This is a project I worked on for the Toronto Star with UBC’s International Reporting Project. Ten graduate students traveled around China finding members of the country’s young environmental movement.
Take a walk down the household cleaners section at Sobey’s some day. Try the paper aisle too. In fact, walk down any aisle in any grocery store, and from left and right, packages will cry out to you, begging you to understand that they are not the bad guys. They are not part of the problem; they are the solution.
Thank God, corporate America is here to save the day. Where would we be without their leadership, guiding us to a greener future with their selfless business practices?
The truth is, there is no such thing as a selfless business practice. Ever since an environmental conscience became the “in” thing – something that can’t be bought or sold, and is in fact dangerously conducive to reducing consumerism – companies have been scrambling to arrange themselves on the safe side of the public’s wrathful gaze.
Fortunately for our beloved manufacturers, transportation companies, oil companies (or shall I say, energy companies, as they like to be called in recognition of their new, enlightened state), and just about every other branch of industry one could name, there is a way of reversing this dangerous trend towards consuming less. There is, in fact, a way of making shoppers feel good about buying. It’s called greenwashing, and it is everywhere.
Formally defined by www.sustainabilitydictionary.com as any form of marketing or public relations that links a corporate, political, religious or nonprofit organization to a positive association with environmental issues for an unsustainable product, service, or practice, greenwashing can be more colloquially defined as the practice of lying to consumers to look like you give a toss about the environment when, of course, you do not.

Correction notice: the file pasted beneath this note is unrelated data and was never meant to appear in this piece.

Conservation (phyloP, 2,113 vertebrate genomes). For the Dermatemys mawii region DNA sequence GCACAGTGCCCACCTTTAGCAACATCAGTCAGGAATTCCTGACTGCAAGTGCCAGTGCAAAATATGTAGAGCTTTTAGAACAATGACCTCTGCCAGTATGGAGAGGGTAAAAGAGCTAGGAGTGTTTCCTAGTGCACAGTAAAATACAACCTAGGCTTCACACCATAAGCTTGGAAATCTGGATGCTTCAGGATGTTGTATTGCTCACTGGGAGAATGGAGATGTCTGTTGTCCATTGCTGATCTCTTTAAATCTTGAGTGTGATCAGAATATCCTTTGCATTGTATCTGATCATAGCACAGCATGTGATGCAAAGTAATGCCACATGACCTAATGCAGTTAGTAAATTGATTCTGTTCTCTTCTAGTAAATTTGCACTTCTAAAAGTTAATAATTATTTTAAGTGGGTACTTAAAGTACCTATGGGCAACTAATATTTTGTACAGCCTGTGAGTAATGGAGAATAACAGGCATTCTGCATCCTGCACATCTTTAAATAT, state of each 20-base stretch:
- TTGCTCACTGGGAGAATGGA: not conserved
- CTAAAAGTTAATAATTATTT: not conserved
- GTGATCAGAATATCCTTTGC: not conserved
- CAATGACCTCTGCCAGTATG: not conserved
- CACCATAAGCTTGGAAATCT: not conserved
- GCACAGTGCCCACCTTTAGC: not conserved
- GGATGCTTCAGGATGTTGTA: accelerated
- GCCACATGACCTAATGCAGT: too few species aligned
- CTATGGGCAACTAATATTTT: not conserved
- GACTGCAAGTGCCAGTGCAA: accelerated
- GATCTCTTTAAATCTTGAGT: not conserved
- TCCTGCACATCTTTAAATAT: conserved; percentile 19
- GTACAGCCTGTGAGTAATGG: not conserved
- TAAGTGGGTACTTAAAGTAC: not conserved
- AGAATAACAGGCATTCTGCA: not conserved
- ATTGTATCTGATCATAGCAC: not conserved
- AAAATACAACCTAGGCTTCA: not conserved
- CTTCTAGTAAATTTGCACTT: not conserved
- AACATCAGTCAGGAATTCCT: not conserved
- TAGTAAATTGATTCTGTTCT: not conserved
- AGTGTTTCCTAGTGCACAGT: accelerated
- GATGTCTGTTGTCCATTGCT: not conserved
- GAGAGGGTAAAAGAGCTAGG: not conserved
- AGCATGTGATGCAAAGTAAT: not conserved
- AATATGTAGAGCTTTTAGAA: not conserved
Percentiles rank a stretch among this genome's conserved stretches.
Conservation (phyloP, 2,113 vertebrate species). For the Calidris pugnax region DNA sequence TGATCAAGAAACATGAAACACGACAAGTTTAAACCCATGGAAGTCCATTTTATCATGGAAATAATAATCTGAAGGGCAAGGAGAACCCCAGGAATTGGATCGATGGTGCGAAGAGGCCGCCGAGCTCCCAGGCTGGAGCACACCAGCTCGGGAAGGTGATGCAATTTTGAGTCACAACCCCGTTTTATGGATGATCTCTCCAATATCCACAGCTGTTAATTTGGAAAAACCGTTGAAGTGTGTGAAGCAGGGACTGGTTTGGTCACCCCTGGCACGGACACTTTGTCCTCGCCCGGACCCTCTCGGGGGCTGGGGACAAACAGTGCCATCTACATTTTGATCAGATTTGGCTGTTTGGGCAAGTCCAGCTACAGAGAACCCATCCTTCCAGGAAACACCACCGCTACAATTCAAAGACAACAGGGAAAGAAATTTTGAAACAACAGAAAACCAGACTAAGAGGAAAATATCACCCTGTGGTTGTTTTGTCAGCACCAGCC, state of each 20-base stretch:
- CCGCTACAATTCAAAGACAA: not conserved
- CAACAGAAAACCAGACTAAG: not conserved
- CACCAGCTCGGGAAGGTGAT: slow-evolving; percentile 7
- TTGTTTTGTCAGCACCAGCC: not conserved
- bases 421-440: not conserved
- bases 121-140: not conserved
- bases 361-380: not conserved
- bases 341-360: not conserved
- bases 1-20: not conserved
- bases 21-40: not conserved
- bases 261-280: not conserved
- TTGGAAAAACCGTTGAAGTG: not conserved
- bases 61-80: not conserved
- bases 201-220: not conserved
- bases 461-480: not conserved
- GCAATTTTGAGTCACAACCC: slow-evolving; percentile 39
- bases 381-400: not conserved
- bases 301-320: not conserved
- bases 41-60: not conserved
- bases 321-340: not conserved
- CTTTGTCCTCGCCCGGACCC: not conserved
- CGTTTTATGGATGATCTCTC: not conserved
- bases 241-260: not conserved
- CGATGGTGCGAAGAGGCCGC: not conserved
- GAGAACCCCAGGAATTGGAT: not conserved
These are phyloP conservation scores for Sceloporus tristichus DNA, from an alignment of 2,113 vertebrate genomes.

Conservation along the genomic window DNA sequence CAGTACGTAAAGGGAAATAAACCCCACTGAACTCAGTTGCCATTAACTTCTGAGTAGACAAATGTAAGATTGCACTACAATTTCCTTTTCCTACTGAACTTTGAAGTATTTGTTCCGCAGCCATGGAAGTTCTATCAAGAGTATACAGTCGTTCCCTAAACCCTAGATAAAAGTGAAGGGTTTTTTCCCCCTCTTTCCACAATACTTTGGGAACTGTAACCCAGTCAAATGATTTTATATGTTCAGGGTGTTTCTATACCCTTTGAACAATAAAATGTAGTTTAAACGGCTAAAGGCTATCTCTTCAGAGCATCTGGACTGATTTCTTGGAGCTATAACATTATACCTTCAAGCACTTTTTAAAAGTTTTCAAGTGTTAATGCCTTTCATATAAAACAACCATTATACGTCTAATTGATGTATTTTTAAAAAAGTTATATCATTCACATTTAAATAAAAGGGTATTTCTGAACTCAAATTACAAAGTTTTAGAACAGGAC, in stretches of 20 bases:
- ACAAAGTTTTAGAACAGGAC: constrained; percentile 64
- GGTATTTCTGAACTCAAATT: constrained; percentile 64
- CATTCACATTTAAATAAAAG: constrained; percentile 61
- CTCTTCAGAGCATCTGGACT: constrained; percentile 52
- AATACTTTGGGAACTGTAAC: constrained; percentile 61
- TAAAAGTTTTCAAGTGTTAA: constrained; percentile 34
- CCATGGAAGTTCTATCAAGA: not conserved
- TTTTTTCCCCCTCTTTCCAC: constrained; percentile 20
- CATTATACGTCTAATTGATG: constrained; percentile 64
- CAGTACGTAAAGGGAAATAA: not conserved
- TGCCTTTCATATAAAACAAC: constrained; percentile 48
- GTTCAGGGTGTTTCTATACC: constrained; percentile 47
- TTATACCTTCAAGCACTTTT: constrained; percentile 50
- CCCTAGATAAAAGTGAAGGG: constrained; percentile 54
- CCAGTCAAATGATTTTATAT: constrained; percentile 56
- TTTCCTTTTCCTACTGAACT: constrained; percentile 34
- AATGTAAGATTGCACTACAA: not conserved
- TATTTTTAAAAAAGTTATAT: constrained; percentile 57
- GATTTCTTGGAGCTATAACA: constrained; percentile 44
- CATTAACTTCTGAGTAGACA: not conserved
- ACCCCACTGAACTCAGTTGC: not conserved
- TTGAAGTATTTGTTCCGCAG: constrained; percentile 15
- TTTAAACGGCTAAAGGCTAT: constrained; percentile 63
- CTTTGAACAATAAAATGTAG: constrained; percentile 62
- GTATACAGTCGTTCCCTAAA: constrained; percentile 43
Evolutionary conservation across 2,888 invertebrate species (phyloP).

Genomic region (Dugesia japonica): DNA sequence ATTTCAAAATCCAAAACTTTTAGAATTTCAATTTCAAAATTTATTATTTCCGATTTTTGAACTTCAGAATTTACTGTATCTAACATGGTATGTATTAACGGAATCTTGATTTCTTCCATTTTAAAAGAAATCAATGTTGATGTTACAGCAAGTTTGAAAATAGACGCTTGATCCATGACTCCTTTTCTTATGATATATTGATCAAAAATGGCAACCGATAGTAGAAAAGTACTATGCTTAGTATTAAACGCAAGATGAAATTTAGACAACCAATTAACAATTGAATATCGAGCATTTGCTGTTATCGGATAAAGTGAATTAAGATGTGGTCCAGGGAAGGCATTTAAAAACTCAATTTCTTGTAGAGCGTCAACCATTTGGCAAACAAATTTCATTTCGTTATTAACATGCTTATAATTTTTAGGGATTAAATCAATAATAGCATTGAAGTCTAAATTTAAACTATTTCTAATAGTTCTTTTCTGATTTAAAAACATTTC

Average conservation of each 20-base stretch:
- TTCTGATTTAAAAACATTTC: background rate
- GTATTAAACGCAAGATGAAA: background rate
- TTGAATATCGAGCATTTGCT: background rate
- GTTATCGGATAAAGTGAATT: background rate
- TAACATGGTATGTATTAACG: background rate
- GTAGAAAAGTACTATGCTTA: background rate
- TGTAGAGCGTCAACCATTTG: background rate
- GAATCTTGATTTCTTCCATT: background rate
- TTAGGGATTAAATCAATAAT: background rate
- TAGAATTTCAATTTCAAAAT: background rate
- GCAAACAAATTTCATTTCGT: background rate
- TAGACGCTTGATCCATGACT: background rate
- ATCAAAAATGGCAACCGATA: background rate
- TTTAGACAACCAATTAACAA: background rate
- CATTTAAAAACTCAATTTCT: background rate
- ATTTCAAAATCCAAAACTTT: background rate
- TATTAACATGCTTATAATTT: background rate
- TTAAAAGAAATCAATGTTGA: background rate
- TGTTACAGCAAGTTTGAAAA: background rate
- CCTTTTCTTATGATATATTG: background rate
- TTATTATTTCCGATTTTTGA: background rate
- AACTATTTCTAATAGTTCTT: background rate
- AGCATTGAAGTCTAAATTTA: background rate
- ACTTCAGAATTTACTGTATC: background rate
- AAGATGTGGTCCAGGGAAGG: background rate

With the fragile state the average consumer is in, ashamedly pushing a grocery cart loaded with non-biodegradable packaging, transported from the farthest reaches of the planet via gas-guzzling transport ships just to end up in their garbage can, it is very easy to take advantage. All it takes is a splash of green on the box, maybe some reassuring earthy brown text, and some catch phrases to take our minds off all of that and empower us to save the planet. Have you seen “all-natural” on anything lately? Formaldehyde is all-natural, by the way.
Greenwashing is wrong because it is misleading. When British Petroleum (BP) changed their name to Beyond Petroleum in 2001, and changed their logo to a flower, that did not mean that they changed their objective. A name is just a name, and Beyond Petroleum is still very much an oil company.
Greenwashing is wrong because its real goal is to placate the consumer. Companies are not telling us “don’t worry, we’ve got this” because they believe that they will have this whole planetary meltdown thing under control in a jiffy; they are telling us because if they don’t, we might start thinking for ourselves. If we don’t trust business to lead the way, we might turn to government. Worse, if we don’t trust business to have a conscience, we might turn to ourselves, and consume less; live smaller lives with fewer things.
At this point, it’s easy to credit industry for at least doing something. But what greenwashing does is highlight the bare minimum, and raise the mediocre to an undeserved status, allowing apathy to reign while we trust someone else to do our job for us. A friend of mine asked me the other day, “Sure, you can rant about greenwashing, but what do you do about it?” I had no answer. I’m still working on mine, but I know it doesn’t come from a grocery store aisle.